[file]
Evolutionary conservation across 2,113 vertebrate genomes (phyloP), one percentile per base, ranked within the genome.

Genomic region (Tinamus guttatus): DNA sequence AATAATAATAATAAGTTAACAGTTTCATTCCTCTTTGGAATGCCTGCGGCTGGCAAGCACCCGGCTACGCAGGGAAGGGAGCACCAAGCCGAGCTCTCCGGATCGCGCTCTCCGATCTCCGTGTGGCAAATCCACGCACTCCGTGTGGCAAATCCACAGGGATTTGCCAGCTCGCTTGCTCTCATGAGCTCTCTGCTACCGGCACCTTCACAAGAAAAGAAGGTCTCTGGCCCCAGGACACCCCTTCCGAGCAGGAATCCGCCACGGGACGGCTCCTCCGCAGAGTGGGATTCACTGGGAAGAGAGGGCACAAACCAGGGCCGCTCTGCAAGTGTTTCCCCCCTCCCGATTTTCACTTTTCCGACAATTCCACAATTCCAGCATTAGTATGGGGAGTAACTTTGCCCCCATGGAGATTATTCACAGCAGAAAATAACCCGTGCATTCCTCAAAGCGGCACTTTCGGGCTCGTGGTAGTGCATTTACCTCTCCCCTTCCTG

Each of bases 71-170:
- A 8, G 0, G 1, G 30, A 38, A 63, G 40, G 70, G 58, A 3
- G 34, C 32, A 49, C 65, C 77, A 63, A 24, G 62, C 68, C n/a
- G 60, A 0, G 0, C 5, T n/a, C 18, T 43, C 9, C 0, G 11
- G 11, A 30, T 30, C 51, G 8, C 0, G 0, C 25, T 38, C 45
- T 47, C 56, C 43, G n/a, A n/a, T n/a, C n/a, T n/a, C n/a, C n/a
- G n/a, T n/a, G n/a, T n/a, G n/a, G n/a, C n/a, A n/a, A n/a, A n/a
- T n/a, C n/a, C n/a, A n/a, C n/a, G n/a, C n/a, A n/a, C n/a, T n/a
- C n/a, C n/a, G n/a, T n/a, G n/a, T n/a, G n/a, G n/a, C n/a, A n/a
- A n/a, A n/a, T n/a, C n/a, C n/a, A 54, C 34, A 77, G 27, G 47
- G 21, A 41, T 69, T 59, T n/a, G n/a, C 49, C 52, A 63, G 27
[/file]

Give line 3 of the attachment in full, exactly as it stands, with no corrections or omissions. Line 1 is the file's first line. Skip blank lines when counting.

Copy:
Each of bases 71-170: